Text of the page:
Pension Options Explained…
In This Comprehensive Video Guide, Joslin Rhodes Founder Neil, Explains What You Need To Know…
At Joslin Rhodes, we make pension options clear and jargon-free, so you understand the available routes.
In the video, Neil talks you through…
✅ The Different Types of UK Pension Schemes
✅ Advantages & Disadvantages of These Schemes
✅ Taking Tax-Free Cash Lump Sums
✅ Guaranteed Income Vs Flexible Access To Your Money
✅ Drawdown vs Annuities
and lots more…
There are 2 types of pension systems in the UK – defined benefits schemes and defined contribution schemes.
Let’s look at each in turn.
1. Defined benefits schemes
These are run by an employer and all employees will be members of the scheme.
Employees will usually pay a fixed % of their salary into that scheme. In return, when they retire, they’ll get a guaranteed, fixed pension for life. This is called a scheme pension.
It helps to think of it like a locked box.
On the side of the box is a slit, and out of that slit comes pound notes every month.
The amount of money an employee gets each month is based on a formula – broadly calculated by their number of years of service and their final salary. They may also get a company lump sum.
Advantages of a defined benefits scheme
- It’s simple.
- They don’t have to worry about investment returns – they know exactly what they are going to get.
- It’s guaranteed because if there’s not enough money in the scheme to pay the pensions, the company is asked to put more money in. It’s called an employer subsidy.
- It’s also protected by the Pension Protection Fund – if the employer goes bust, to a large degree the benefits within it will be protected.
Disadvantages of a defined benefits scheme
- Largely, it’s hardwired and inflexible – like a locked box.
- You have very little choice about how you receive the benefits.
- It will die with you, or your spouse.
It’s called a defined benefits scheme because it’s very easy to define what the benefits are.
2. Defined contribution schemes
Defined contribution schemes are different – every person has their own pot.
If it’s an employer scheme, the employee will pay a % in, and so will their employer. If it’s not linked with employment, it’s just down to the employee.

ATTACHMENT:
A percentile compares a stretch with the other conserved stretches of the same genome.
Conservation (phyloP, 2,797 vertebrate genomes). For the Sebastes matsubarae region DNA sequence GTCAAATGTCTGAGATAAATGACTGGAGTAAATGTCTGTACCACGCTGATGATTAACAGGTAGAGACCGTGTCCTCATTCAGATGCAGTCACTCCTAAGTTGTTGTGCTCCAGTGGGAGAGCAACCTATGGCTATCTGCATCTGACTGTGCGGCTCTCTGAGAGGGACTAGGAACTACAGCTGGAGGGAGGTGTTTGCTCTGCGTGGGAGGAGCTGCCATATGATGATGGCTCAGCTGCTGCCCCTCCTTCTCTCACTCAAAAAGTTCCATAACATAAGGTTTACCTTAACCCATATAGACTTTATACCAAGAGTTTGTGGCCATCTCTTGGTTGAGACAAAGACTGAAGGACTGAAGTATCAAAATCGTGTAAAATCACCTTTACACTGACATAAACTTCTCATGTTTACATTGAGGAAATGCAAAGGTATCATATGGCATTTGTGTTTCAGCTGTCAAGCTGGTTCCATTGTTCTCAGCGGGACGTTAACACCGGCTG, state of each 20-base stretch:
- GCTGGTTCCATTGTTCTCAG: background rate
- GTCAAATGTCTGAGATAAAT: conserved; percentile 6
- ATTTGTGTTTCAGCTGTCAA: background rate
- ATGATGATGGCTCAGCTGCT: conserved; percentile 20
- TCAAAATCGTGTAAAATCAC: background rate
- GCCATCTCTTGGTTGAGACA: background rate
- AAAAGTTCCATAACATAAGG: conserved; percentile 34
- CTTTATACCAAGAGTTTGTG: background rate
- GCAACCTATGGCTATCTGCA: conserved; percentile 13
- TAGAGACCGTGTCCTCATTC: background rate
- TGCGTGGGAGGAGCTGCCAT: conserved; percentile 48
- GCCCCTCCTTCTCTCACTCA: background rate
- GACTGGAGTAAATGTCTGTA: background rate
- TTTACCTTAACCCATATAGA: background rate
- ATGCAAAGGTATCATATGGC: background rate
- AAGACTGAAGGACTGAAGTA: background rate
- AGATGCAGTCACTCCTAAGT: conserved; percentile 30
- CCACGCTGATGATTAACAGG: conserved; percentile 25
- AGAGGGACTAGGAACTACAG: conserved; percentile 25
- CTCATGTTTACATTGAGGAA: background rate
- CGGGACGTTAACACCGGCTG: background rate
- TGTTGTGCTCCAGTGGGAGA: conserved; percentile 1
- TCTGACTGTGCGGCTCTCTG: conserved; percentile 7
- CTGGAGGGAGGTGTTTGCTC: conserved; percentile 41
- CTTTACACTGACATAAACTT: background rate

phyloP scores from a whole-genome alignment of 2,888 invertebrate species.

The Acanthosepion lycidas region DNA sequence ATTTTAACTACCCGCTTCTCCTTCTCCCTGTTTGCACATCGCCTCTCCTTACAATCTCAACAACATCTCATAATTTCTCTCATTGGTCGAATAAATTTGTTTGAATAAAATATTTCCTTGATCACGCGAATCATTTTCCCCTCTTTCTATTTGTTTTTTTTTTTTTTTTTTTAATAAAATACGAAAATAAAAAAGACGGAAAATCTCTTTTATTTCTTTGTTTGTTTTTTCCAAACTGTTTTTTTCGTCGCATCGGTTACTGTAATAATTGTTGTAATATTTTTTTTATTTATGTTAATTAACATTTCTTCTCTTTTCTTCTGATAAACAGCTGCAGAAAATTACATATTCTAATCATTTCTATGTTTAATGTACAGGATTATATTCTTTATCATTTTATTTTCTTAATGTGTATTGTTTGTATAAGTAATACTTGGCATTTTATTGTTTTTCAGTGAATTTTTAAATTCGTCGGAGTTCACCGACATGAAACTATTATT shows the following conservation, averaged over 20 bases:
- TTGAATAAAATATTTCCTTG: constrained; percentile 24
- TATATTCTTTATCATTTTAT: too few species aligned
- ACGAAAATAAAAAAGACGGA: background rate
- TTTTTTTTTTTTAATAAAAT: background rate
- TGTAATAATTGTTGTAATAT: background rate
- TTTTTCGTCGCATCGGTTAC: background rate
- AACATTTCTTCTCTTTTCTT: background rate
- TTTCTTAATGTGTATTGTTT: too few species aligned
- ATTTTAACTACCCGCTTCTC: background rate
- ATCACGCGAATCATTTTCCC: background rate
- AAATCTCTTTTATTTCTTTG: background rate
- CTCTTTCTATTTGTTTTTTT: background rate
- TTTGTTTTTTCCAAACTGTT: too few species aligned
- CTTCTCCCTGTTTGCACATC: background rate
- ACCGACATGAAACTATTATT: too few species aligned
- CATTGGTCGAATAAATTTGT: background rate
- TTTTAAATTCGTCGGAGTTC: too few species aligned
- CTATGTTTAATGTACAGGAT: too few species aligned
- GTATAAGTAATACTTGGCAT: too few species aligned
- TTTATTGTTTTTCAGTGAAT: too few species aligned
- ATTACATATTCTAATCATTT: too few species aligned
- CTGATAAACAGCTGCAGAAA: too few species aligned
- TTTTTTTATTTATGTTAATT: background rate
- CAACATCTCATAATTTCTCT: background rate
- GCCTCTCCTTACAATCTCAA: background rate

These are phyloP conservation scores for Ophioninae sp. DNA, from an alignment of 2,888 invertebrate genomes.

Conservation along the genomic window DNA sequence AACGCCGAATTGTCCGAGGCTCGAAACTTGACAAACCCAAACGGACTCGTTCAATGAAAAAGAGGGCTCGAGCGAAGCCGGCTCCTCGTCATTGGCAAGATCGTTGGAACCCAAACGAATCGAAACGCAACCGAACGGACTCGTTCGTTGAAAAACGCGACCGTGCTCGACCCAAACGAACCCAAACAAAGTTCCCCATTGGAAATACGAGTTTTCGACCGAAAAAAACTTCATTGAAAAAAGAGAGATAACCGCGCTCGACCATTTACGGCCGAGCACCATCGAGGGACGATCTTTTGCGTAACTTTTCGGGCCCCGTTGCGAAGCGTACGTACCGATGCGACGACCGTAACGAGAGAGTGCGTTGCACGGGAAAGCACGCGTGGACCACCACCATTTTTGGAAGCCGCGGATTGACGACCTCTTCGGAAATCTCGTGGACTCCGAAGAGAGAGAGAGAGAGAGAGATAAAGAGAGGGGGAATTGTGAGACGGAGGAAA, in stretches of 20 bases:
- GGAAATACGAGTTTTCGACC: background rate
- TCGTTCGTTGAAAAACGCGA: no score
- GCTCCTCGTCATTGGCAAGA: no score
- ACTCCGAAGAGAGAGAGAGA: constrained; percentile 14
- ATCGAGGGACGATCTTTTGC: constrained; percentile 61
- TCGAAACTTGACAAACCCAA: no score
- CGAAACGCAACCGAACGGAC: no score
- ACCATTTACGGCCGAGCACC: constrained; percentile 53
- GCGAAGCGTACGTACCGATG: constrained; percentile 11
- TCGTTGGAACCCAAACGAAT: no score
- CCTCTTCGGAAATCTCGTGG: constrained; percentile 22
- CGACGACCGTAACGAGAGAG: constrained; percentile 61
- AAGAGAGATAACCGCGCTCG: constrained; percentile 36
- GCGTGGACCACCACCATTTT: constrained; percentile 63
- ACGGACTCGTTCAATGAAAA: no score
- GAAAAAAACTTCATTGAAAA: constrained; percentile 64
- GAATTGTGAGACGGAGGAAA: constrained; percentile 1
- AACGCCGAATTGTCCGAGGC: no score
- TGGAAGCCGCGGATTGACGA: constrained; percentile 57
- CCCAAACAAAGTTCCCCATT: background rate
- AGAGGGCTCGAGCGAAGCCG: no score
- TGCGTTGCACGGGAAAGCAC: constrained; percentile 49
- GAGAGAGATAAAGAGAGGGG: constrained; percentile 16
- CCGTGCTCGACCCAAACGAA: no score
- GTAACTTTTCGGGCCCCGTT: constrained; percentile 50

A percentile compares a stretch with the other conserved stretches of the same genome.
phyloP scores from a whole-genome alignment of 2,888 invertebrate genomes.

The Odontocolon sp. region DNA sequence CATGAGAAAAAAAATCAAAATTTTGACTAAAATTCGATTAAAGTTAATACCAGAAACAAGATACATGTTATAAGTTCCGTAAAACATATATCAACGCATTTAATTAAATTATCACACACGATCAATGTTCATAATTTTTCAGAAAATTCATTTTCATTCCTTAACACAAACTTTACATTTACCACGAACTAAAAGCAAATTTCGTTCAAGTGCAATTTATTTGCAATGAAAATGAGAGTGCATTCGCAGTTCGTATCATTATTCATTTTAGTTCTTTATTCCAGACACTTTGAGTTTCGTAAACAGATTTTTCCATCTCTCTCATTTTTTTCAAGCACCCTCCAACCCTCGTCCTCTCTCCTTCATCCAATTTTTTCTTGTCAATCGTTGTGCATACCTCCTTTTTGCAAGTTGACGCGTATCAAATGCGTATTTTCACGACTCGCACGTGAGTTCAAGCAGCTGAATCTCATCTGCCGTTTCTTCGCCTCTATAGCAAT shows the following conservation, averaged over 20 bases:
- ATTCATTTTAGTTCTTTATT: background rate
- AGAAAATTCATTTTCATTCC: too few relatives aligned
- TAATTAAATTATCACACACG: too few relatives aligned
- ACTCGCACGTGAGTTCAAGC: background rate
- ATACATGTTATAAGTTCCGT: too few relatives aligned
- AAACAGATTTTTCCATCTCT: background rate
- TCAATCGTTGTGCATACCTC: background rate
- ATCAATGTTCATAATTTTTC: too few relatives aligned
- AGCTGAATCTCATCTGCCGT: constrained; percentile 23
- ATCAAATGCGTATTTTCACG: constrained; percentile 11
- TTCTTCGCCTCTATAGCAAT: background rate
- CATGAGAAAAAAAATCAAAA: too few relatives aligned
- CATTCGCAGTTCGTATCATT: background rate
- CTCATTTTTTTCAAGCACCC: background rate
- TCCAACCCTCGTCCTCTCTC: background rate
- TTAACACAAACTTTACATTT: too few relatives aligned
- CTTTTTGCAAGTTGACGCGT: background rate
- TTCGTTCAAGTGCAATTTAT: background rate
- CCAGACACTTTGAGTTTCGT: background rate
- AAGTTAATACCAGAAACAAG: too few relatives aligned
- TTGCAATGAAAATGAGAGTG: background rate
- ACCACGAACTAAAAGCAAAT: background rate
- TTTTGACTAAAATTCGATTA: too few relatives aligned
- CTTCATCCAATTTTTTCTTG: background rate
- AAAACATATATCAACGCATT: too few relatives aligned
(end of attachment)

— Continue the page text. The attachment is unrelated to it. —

Once the money is in there, it’s up to the member to make a decision as to how to invest.
They will usually choose from a range of investment funds – they pay money in and hope it grows over time.
This sort of scheme is ‘defined’ in that you know how much you are paying in, but you don’t know how much will be paid out when you retire.
When retirement comes, you have 2 mechanisms that allow you to access those funds:
Purchase an annuity
You take some of the money that you’ve accrued and give the rest to an insurance company which then gives you a fixed, guaranteed income.
Unlike a defined benefit scheme, you can customise an annuity at the outset – like changing the amount of benefit your spouse might receive.
But then it’s set, ready to dispense guaranteed money from there after – just like the locked box image that we mentioned with ‘defined benefit schemes’. You can also get fixed-term annuities.
Advantages of an annuity
- It’s simple.
- It’s guaranteed.
- It’s customisable at the outset.
Disadvantages of annuity
- Once chosen, it’s hardwired and inflexible.
- It will die with you or with your spouse (but if you live a long time, you may get back more than you paid in).
We tend to think of these as more like a barrel than a box.
And in the barrel, you have underlying investment funds that need to be managed over time.
Imagine on the side of the barrel is a tap which means you can draw from it whenever you like (there are sometimes tax implications with this).
Advantages of drawdown
- Flexibility – you can take out what you like when you like.
- It is inheritable by other people – once you die, whatever is left can be left to whoever you choose.
- Investment risk – if you make poor investment choices, or the value of the markets falls significantly, the value of your pot goes down.
- Withdrawal risk – this is a double-edged sword. If you withdraw too much early on, you may not have enough later.
- But, if you’re too scared to draw money out, you end up not taking advantage of the flexibility.
So, ‘what’s best?’ I hear you ask
So, these are the mechanisms available. Neither’s right or wrong.
We firmly believe there’s no point jumping in with “You need to do this with your pension.” or “Choose this investment, this one’s good.” straight off the bat.
To know what’s best, we first need to know what it needs to be best at.
We spend time getting to know exactly what you want out of life and what you want in retirement.
Then we begin looking at whether or not you have enough pound coins in your pensions, savings etc. to do it.
And there’s the magic word, ‘ENOUGH‘.
It’s about us working with you to answer, ‘Enough for what?’.
And this could be any number of things, that when combined give you your ideal life and lifestyle.
So your ‘for what?’ could be…
- “I want to know I can retire when I choose.”
- “I want to be able to look after my family.“
- “I want to enjoy holidays and travel more.”
- “I want to know I’m working because I want to, not because I have to.”
It’s about building all your ‘for whats?’ into a plan that shows either you’ve enough already to do the things you want.
Or if not…
What needs to be done with your pensions, savings, and investments to make it happen.
Our service gives you the confidence & knowledge to make informed financial decisions, removing any financial worries, anxiety or stress so you can get on with life doing what matters most to you.
Ready to get things started?
It begins with an initial consultation. This is no obligation and no fee.
So, you’ve nothing to lose by talking to us.
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